Me and my fellow residents are considering purchasing the freehold of our block. How is this different to a lease extension?

by The Chartered Surveyor

From a strict valuation point of view there is little or no difference in value when comparing a property with a newly extended lease and that same property with a share of freehold. When you extend your lease under the Leasehold Reform, Housing and Urban Development Act 1993 you actually acquire a new lease equivalent to it existing length plus a further 90 years. The ground rent you pay also reverts to zero.

The calculation for each individual flat is also relatively the same in comparison, the main consideration would be if say, only 12 of the 16 decided to participate in the freehold purchase, the 12 would have to cover the premiums of the non-participating 4 flats.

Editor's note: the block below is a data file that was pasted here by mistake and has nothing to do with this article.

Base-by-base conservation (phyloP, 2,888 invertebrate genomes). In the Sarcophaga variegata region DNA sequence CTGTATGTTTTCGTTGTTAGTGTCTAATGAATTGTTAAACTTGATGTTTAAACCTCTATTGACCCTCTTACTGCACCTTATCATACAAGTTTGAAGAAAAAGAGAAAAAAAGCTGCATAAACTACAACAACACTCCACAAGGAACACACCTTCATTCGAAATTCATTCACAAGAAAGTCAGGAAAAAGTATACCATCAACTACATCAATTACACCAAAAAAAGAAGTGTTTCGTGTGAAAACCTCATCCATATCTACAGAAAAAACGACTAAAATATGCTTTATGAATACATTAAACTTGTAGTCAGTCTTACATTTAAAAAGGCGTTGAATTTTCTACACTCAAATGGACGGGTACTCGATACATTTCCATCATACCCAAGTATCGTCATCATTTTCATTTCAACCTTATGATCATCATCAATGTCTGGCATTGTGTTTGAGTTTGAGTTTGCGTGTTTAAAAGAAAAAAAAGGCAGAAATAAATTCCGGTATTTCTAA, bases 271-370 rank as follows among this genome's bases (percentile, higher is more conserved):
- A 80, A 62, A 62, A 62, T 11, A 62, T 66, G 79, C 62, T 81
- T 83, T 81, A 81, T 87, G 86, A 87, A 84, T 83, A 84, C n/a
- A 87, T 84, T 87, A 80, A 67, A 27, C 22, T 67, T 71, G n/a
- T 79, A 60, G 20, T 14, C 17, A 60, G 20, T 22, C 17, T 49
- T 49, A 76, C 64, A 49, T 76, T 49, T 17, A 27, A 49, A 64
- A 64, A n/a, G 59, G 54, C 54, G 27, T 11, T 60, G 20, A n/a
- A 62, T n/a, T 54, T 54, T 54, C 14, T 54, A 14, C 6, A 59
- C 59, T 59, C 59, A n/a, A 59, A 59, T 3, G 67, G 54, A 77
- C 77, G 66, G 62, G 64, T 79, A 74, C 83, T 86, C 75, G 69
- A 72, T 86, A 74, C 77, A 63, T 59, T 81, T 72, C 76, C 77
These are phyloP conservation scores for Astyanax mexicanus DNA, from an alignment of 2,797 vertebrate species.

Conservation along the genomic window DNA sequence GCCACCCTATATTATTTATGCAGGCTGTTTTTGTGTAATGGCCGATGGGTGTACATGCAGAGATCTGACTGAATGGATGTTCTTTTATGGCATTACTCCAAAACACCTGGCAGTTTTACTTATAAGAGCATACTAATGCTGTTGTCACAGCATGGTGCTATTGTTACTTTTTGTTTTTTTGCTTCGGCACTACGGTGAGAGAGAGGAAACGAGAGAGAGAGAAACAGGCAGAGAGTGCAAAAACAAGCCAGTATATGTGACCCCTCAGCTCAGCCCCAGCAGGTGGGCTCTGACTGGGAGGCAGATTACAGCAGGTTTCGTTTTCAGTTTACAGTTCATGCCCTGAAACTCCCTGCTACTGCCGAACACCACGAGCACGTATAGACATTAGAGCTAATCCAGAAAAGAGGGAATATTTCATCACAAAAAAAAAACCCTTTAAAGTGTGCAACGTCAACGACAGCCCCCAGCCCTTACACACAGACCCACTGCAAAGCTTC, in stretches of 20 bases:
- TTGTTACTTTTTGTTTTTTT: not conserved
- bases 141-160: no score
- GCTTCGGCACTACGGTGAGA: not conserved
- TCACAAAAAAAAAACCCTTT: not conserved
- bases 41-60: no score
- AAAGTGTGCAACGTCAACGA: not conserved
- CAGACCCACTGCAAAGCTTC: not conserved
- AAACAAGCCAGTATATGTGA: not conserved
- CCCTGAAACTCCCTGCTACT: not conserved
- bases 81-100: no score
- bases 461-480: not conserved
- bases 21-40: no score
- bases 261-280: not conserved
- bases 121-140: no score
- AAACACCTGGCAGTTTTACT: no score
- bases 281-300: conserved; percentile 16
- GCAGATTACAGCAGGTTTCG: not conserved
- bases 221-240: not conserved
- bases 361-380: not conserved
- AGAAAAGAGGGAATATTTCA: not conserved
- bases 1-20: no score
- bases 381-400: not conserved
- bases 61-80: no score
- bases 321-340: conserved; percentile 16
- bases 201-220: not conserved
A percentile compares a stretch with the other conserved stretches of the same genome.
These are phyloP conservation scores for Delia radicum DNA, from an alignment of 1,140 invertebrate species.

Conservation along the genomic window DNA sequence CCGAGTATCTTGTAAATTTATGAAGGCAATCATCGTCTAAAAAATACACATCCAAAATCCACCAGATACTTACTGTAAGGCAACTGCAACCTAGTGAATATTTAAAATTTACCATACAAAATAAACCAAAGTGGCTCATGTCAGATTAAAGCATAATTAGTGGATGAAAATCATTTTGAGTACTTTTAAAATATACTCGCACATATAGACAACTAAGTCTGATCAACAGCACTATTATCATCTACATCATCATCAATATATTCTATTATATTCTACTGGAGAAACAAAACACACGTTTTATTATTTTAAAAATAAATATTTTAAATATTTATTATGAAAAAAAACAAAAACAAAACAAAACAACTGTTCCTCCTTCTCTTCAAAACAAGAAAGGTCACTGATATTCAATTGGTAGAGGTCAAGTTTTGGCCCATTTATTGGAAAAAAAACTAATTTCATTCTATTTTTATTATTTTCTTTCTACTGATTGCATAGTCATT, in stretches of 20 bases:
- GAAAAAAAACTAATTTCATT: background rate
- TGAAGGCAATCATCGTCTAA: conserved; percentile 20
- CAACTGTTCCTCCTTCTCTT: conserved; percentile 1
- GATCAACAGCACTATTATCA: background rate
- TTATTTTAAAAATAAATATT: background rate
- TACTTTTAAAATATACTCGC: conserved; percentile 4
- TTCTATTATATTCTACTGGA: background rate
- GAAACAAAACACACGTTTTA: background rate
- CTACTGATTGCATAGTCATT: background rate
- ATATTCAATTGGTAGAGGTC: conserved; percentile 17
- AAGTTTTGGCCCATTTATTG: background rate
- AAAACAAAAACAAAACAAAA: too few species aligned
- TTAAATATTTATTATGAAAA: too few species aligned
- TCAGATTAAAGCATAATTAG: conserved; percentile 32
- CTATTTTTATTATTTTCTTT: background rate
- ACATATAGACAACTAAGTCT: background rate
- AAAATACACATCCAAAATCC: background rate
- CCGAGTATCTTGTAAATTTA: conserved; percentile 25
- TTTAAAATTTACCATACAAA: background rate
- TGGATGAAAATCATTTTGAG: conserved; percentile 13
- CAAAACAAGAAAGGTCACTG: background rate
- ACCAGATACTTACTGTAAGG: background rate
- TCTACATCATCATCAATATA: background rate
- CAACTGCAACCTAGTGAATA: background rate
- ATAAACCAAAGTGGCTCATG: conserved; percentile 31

The reason for this is that the Act states that a concept called ‘marriage value’ is applied when a lease drops below the critical mark of 80 years. A flat with a long lease or share of freehold is worth more than one with a short lease and this difference/increase in value is shared equally between the freeholder and the lessee(s). So if for example each flat was worth £300,000 with a long lease and £285,000 with a short lease, the difference of £15,000 results in a £7,500 increase in the premium payable to the leaseholder. Above 80 years this would not be a consideration.

Either way you and your fellow residents wish to proceed , I would recommend that you act promptly to ensure that those involved extend or enfranchise before all of the all important marriage value can be applied.